The STAMINA project plays a critical role in developing a toolkit to equip stakeholders, like public health ministries, hospitals, and emergency first responders, to better deal with pandemic and crisis situations. This project was ahead of its time, it was already underway before the COVID-19 pandemic hit the world. However, the pandemic resurfaced the importance of tools like those that STAMINA is developing.
The main preoccupations of STAMINA are not only the development of tools, but also the testing and evaluation of those tools through twelve national trials and one cross-border trial. In doing so, the DRIVER+ Trial Guidance Methodology (TGM) was adapted to the project’s needs and culminated into the STADEM Methodology that is now provided to the trial owners.
How are Trial Integration Meetings (TIM) linked to tool development?
The aim of the Trial Guidance Methodology (TGM) is to provide a structured approach to evaluate the ways in which new solutions (i.e., tools or methods) are utilised within an organisational context. The development process is concerned not only with whether the tools work as intended, but also with whether the tools can improve current processes within a given organisational context. The TGM is also meant to provide insights into whether a solution adds value for the trial owner.
The TGM methodology starts with a very detailed and challenging ‘preparation phase’ where the trial set-up is planned. After this is finalised, the Execution Phase begins with the Trial Integration Meeting (TIM). The TIM is crucial as it ensures that the end-users and solution providers understand each other. This includes functionalities of the solutions, data needs, and connections within or between end-user systems, the trial story, and ways the solutions are going to be used within the trial. It is imperative that the trial objectives and evaluation criteria are clear for all participants. This is why the TIM is key to the process as it ensures end-users and solution providers are on the same page on what needs to be done next.
After the TIM, the trial committee and the solution providers make preparations for the first dry run. This is where the trial setup is tested at the planned locations. The evaluation of the dry run informs about identified issues within the trial course and solution functionalities. It is a requisite for these issues to be solved by the second dry run as it is the last dry run before the actual trial starts. It is therefore essential that the last dry run performs exactly as the trial is intended to ensure all issues are solved and no new ones are emerging. This execution phase ends with the trial itself and flows into the evaluation phase.
One of twelve national trials will take place in Austria within the patient and emergency transport of the Johanniter in Vienna. The organisation had already identified a gap, before the COVID-19 pandemic, about the back-tracing of potentially infected contact stations and persons within the organization. If a team member of the ambulance service is tested positive for COVID-19, their contacts with patients and other team members need to be identified to reduce the spread of the pathogen. To better cope with such super-spreading events, the identified gap shows that it is important that training capabilities are enhanced to suit the context.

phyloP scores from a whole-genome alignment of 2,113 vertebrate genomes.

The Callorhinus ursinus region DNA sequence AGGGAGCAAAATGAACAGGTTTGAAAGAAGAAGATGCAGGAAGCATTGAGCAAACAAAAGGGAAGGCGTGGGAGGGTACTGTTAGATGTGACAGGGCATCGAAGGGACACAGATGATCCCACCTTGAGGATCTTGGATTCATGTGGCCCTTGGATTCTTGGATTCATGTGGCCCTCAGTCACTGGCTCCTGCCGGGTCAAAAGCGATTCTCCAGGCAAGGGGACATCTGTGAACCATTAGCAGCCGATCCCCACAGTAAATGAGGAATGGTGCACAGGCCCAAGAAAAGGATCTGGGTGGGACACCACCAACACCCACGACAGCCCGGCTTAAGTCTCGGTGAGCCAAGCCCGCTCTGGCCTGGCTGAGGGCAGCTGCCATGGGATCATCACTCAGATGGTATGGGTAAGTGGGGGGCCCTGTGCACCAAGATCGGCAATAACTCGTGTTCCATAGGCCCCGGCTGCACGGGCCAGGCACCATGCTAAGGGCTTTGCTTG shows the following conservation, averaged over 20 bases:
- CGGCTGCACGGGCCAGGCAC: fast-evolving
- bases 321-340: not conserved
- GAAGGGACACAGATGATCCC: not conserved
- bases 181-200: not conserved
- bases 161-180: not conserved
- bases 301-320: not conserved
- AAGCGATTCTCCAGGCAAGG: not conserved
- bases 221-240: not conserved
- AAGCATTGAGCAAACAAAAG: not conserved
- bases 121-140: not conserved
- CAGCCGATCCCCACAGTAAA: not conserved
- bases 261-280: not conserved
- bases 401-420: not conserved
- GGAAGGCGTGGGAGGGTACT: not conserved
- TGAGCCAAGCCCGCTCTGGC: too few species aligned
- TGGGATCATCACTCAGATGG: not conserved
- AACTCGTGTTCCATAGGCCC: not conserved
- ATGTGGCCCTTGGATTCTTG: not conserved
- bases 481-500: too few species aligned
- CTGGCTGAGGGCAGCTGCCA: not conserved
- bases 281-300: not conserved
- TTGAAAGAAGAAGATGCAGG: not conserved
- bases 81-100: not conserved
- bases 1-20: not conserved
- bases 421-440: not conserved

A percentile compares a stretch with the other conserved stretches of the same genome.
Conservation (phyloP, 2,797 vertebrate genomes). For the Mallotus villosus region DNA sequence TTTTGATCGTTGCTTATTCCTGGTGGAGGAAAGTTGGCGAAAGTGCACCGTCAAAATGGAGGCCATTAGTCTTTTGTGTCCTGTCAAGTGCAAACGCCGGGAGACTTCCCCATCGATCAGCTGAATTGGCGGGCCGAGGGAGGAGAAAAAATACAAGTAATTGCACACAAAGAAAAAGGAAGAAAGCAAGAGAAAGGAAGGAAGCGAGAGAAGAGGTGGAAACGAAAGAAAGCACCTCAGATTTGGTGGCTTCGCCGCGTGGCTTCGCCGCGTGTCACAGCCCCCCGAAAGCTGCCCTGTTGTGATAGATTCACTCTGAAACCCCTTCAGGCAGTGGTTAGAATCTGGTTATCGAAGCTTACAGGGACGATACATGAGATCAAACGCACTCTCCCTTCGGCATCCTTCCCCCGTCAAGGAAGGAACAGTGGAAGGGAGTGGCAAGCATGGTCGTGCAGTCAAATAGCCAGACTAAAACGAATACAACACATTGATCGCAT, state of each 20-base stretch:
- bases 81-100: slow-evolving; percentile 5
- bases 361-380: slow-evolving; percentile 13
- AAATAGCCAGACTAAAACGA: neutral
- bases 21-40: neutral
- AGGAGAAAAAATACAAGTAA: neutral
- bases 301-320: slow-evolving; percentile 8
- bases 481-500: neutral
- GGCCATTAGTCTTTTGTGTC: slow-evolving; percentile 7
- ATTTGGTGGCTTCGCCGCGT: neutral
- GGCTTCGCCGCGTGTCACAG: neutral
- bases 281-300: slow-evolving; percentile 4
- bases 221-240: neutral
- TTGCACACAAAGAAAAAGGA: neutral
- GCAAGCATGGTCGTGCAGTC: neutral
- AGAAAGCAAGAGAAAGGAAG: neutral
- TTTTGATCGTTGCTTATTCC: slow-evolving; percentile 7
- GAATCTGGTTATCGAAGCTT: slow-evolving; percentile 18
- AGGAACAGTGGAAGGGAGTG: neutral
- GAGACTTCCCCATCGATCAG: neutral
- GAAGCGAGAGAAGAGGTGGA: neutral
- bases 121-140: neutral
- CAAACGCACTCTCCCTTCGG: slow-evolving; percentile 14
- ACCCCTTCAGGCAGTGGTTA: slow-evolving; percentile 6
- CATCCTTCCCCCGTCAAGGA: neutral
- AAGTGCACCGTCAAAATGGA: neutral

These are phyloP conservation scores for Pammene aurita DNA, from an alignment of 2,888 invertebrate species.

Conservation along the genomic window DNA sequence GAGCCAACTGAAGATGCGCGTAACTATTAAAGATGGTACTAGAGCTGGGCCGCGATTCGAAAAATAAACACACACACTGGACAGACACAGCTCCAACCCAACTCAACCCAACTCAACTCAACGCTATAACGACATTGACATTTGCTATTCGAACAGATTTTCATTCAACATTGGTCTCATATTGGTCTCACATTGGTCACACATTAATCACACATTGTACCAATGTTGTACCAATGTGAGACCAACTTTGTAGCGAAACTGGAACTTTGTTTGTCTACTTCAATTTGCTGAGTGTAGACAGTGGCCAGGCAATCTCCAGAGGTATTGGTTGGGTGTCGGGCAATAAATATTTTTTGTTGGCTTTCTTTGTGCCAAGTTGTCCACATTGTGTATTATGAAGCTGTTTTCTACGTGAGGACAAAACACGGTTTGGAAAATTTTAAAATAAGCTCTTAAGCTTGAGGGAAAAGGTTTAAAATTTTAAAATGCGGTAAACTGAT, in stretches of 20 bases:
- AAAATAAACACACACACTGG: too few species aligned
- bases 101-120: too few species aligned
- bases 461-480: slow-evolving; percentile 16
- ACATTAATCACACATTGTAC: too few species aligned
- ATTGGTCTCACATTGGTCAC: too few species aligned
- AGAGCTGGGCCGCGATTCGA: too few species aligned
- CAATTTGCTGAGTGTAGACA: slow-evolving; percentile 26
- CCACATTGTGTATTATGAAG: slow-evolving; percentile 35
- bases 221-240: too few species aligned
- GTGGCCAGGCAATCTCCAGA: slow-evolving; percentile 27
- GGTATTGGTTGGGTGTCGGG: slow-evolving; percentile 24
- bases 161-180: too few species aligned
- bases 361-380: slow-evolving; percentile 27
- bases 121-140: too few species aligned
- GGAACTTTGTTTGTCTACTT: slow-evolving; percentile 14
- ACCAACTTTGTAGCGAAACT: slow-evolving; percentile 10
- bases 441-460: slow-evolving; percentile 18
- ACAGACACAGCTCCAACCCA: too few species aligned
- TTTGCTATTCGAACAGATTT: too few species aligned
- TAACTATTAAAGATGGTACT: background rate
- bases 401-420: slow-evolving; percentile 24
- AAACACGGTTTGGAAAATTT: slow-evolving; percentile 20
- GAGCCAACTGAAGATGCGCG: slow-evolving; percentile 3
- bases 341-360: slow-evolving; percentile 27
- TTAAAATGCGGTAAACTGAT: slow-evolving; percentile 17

The STAMINA project is critical in providing gainful solutions to close identified gaps and increase the performance of the organization. The Johanniter, therefore, selected four different tools from the STAMINA toolset, namely the common operational picture tool (COP-Tool), the pandemic preparedness training tool (PPT-Tool), the mobile PCR device, and the SmartKo wearable monitoring device. All four tools will be tested during the Austrian trial together based on a new standard operating procedure (SOP) in January 2022.
Most recently, the TIM took place in Vienna on 6 October 2021 with twenty participants. A very important part of the meeting was to discuss the planned trial scenario and the next steps leading up to the trial, in close alignment with the trial methodology. The TIM was a very fruitful discussion about the integration requirements of each solution within the trial context. The TIM played a crucial role in providing a clear picture of the next steps and what needs to be done in preparation for the first dry run. The scenarios or use cases will mostly be conducted at the command center of the Johanniter in Vienna. There is a plan to collaborate with a hospital in Vienna to acquire the necessary materials and compare the mobile PCR device with the standard procedure.
We are eagerly anticipating the transition of the Austrian trial to the execution phase, starting with the first dry run in November 2021. The Austrian team is looking forward to witnessing the application of the STAMINA solutions within the ambulance service setting. To learn more and to receive updates about the Austrian trial, and the other eleven trials that will be taking place as part of the STAMINA project, follow us on social media or visit the project website.